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From wels.net (emphasis mine):

“For Jesus’ sake” means that we are coming to God in prayer, not pleading our own merits, but (“on account of”) Jesus’ merits... When we end our prayers with “for Jesus’ sake,” we are acknowledging that Jesus is the one who has bridged the gap between a holy God and sinners. “For Jesus’ sake” has the idea of asking that our prayers be heard and answered, not because of who we are but because of who Jesus is. And of course whether or not we use that expression, that thought is foundational to all our prayers.

From Truth Magazine (emphasis mine):

FOR CHRIST'S SAKE hath forgiven you" (Eph. 4:3-2). The Holy Spirit said God hath forgiven us "for Christ's sake." This being true, why should it be wrong for us to use the phrase "for Christ's sake" in our prayers? Certainly, certainly, ask the prayer in the name of Christ (Rom. 1:8, Col. 3:17). But in view of Ephesians 4:32 may we not use the words "for Christ's sake?" Does someone say, brother Plum it is not for Christ's sake we pray, it is for "our sake," "my sake." I understand Christ was perfect and we are not, and personally I do not feel worthy to say to my God grant my petitions "for my sake," do you? I need help, forgiveness, all right, but what is there about me to ask the Lord to do it for my sake? Nothing. Absolutely nothing. But when I ask God to have mercy upon my requests for Christ's sake, that adds weight to my petition. Shows our knowledge of our unworthiness, and shows our belief in Christ's worthiness.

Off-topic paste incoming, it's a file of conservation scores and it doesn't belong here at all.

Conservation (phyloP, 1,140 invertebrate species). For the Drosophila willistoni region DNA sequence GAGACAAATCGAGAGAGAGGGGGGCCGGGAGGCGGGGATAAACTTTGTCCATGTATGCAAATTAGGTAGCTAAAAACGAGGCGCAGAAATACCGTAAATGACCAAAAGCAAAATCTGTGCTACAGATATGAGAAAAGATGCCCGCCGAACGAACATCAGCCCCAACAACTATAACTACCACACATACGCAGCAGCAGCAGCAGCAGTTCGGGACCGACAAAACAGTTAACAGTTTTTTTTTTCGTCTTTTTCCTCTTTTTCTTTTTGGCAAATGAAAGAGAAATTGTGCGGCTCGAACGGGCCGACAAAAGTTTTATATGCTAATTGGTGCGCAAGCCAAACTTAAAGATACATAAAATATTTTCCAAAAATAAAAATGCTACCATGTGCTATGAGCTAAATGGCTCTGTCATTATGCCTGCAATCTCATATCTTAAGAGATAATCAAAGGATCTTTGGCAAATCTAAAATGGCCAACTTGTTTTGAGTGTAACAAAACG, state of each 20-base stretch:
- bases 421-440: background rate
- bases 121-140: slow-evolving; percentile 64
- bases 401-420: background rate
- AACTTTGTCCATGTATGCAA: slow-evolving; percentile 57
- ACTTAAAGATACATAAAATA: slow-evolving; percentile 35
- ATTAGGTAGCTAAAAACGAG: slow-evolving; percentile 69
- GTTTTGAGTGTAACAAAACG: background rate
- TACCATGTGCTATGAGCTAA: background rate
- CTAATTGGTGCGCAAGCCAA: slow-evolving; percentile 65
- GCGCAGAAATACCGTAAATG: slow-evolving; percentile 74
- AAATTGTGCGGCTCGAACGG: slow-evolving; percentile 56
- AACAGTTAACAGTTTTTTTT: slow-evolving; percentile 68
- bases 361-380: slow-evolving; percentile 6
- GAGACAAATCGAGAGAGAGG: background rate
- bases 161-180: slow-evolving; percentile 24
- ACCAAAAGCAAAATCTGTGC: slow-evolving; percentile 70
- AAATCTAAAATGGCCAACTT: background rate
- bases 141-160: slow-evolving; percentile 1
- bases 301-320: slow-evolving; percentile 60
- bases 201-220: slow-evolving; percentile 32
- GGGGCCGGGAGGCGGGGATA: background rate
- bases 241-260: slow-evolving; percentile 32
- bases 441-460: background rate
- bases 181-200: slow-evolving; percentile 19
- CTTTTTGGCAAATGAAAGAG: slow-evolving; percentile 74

From the Catholic Encyclopedia:

the Council of Trent emphatically declares (Sess. VI, cap. xvi, in Denzinger, 10th ed., Freiburg, 1908, n. 810): "the Lord . . . whose bounty towards all men is so great, that He will have the things, which are His own gifts, be their merits."

Since the Catholic Church believes that some merits are given by God to be a man's own, does it follow that "for Jesus' sake" is NOT "foundational to all [his] prayers?" And, if the phrase is not foundational to Catholic prayer, when (if ever) is the phrase acceptable in Catholic prayer?

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Catholics do not at all reject the notion that there are merits which are Christ's alone. As God, all merits are His. And, there is certainly Catholic theological tradition regarding sanctification and "meriting" salvation only insofar as we are grafted onto the Vine, which is Christ.

There are direct examples of a petitionary prayer being made for the sake of Christ Jesus in the Catholic tradition. One prayer that comes to mind is the Divine Mercy Chaplet, wherein those praying ask God to have mercy on the whole world "for the sake of [Christ's] sorrowful passion."

Now, I'm not certain if Catholics should say that this sort of thought is foundational to all of our prayer. Indeed, prayer is more than merely petitionary, and this thought seems to only make sense in the context of petitionary prayer. But it is certainly the case that Catholics can ask the Father for good things for the sake of Christ, since we are one Body with Him, so long as we are not in mortal sin.

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  • Thanks for the answer. I'm still not sure that the phrase, as defined, doesn't imply Total Depravity, but I'll think about it some more.
    – ken
    Jan 25 at 15:49
  • If you are wondering about the Catholic response to TD and the correct stance on depravity as a part of the fallen human condition, this Catholic Answers tract may help: catholic.com/magazine/print-edition/…